Michael Everson's picture
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Joined: 1 Apr 2005 - 2:24pm
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In a font like this I would double and cross two Vs for the Ws. Often the lower-case r can serve as the right half of the k.

Oh, by the way, don't forget to add Wynns to your font. Some Gaelic type made use of this in place of W.

There are of course differences between Uncial faces and a Gaelic ones, Typerror.

Michael Clark's picture
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Michael

That is why I put the 2 story k up there! The cross(over) is a good idea.

Michael Clark's picture
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I know of the differences Michael. But the buying public is a lot less discerning, but look for the "flavour."

Andreas Stötzner's picture
Joined: 12 Mar 2007 - 10:21am
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double and cross two Vs for the Ws

this is the default W-shape in the Lapidaria fonts.
If I recall correctly Ws don’t appear in Irish Gaelic. So we can’t go into manuscripts for reference. But it does appear in … Welsh, Breton, …? What about the W tradition there?

Andreas Stötzner's picture
Joined: 12 Mar 2007 - 10:21am
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add Wynns to your font

oh yes. what about the yogh? Others?

Michael Everson's picture
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Ws do of course occur, in personal names in texts. Also there is the loanword "wigwam". (I kid you not.)

Gaelic faces were not used for Welsh or Breton.

I still think that VV is better than UU for W in Gaelic faces.

Andreas Stötzner's picture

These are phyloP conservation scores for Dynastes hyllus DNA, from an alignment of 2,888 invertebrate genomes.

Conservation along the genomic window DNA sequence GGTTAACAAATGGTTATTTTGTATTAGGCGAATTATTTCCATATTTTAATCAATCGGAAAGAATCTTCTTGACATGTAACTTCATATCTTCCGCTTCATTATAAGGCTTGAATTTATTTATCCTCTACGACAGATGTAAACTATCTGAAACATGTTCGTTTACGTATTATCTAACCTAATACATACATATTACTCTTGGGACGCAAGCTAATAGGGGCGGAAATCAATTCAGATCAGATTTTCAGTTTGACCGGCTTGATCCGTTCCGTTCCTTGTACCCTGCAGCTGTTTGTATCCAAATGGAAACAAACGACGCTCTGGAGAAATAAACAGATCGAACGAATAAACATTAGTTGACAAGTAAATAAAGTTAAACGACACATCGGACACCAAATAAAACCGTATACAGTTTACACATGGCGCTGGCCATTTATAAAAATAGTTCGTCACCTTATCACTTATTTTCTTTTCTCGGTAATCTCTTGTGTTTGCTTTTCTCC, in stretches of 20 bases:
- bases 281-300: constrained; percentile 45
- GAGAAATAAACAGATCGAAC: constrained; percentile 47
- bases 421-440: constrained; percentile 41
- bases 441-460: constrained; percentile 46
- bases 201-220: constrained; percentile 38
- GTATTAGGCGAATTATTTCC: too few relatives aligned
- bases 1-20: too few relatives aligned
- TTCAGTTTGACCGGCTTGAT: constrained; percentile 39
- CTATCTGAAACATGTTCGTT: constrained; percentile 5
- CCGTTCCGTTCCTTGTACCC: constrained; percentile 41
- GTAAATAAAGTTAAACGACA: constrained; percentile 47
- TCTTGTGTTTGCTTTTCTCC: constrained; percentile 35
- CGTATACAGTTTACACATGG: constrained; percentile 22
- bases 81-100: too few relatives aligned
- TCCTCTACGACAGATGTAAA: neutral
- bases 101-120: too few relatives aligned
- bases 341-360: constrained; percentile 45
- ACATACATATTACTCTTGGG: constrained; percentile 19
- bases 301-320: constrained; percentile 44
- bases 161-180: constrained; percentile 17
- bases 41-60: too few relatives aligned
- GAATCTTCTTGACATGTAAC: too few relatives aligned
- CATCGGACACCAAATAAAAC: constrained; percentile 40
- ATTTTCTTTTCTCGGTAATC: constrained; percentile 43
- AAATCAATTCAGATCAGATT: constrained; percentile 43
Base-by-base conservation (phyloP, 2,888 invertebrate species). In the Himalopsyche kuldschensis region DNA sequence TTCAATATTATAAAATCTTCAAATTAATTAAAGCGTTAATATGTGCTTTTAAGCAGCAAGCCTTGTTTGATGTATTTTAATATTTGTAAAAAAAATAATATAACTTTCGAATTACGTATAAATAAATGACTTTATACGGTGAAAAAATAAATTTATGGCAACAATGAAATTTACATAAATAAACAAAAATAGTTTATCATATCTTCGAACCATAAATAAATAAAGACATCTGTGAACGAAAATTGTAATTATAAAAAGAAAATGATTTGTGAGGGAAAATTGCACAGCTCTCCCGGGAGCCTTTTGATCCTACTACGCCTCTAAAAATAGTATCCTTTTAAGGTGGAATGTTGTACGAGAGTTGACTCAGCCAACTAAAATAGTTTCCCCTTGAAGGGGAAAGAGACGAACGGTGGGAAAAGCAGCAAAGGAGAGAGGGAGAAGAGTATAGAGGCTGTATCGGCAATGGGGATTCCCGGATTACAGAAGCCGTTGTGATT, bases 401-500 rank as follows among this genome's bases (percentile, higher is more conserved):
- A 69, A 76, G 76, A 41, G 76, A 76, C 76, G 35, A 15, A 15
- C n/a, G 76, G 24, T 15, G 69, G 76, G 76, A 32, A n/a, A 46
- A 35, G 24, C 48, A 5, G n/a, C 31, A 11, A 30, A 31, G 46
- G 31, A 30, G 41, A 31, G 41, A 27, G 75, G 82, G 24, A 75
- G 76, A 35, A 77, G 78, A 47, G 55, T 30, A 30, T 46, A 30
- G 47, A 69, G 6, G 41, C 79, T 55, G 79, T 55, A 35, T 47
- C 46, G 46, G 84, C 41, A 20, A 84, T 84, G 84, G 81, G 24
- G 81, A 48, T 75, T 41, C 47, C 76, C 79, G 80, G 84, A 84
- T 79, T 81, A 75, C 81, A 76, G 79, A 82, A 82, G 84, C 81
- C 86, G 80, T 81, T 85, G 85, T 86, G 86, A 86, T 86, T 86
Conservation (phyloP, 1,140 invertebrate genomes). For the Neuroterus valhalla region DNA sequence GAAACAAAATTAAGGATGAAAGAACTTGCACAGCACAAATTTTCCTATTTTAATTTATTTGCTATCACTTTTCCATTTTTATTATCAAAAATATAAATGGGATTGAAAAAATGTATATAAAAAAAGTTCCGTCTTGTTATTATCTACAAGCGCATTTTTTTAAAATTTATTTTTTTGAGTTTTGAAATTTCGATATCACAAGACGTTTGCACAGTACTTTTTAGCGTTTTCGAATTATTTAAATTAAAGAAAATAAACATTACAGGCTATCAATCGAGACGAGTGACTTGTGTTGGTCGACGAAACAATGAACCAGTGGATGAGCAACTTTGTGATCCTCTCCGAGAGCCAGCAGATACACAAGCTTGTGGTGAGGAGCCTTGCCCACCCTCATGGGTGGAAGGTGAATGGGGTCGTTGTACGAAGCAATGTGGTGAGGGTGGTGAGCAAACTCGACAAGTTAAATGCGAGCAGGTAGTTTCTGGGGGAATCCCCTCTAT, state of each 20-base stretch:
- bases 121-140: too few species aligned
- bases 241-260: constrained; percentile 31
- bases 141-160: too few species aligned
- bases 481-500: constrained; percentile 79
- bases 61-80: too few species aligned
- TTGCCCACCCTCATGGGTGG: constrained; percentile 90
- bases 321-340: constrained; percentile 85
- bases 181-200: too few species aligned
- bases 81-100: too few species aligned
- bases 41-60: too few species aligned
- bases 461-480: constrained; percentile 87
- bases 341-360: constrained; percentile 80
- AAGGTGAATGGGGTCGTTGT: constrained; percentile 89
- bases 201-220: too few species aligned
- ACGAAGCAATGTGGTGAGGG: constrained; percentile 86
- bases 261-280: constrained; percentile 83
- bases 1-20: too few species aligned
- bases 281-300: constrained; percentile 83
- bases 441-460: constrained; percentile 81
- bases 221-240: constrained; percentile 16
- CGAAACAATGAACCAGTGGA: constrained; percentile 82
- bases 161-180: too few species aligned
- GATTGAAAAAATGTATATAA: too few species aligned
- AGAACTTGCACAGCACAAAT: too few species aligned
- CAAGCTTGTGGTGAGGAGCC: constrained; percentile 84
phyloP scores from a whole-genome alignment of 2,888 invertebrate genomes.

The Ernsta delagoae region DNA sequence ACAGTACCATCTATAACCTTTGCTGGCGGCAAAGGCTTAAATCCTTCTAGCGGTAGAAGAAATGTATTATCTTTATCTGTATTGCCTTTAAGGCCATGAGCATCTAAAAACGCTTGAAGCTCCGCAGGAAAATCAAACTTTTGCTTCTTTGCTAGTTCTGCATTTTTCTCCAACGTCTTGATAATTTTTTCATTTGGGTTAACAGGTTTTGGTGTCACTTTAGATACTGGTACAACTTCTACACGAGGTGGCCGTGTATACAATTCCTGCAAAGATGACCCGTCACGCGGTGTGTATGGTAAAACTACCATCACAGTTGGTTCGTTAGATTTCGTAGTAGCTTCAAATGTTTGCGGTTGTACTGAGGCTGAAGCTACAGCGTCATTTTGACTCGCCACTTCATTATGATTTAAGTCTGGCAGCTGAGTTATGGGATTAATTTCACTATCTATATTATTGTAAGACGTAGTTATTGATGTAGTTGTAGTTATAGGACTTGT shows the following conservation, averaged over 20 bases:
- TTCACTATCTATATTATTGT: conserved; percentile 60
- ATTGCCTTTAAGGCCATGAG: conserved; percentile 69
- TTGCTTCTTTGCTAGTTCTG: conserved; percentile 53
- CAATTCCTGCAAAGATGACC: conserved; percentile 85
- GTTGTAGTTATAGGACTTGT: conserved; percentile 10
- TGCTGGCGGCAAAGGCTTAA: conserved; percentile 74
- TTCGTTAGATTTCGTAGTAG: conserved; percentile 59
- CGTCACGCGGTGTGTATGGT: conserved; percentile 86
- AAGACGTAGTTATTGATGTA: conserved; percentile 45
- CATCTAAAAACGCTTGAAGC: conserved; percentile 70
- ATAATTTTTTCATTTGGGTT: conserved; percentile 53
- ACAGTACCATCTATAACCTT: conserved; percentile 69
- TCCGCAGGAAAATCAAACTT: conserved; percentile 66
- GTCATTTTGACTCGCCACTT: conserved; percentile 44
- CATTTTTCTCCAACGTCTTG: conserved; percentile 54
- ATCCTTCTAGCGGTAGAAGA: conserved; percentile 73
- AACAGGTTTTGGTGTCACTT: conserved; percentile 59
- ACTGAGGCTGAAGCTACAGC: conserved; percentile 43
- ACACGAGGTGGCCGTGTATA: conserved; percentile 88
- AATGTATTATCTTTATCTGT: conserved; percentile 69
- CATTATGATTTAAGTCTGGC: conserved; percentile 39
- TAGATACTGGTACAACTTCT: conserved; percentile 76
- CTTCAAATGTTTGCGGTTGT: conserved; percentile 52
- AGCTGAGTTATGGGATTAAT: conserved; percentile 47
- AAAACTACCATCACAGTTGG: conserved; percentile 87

Joined: 12 Mar 2007 - 10:21am
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also for the lowercase/middlecase? vv instead of uu?

Michael Everson's picture
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Yes, that's my own preference.

Andreas Stötzner's picture
Joined: 12 Mar 2007 - 10:21am
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Now, look here.

Cheers, A. St.

Frode Bo Helland's picture
Joined: 26 Feb 2007 - 1:03pm
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Apologies for hijacking an old thread. The forum does not allow me to make new threads.

Evertype & Wikipedia both claim the ⁊ – tironian et sign (U+204A) – is used in contemporary Gaelic*, even when following the modern orthography without the insular letters and with letter+h instead of the dotted lenited consonants. I have searched all over for sources to confirm this, to no avail. Does anyone know if this is actually true?

* “Whenever Irish Gaelic is written, whether in the Gaelic variant or in the Roman variant of the Latin script, the TIRONIAN SIGN ET (…) is commonly found in place of the AMPERSAND &. ”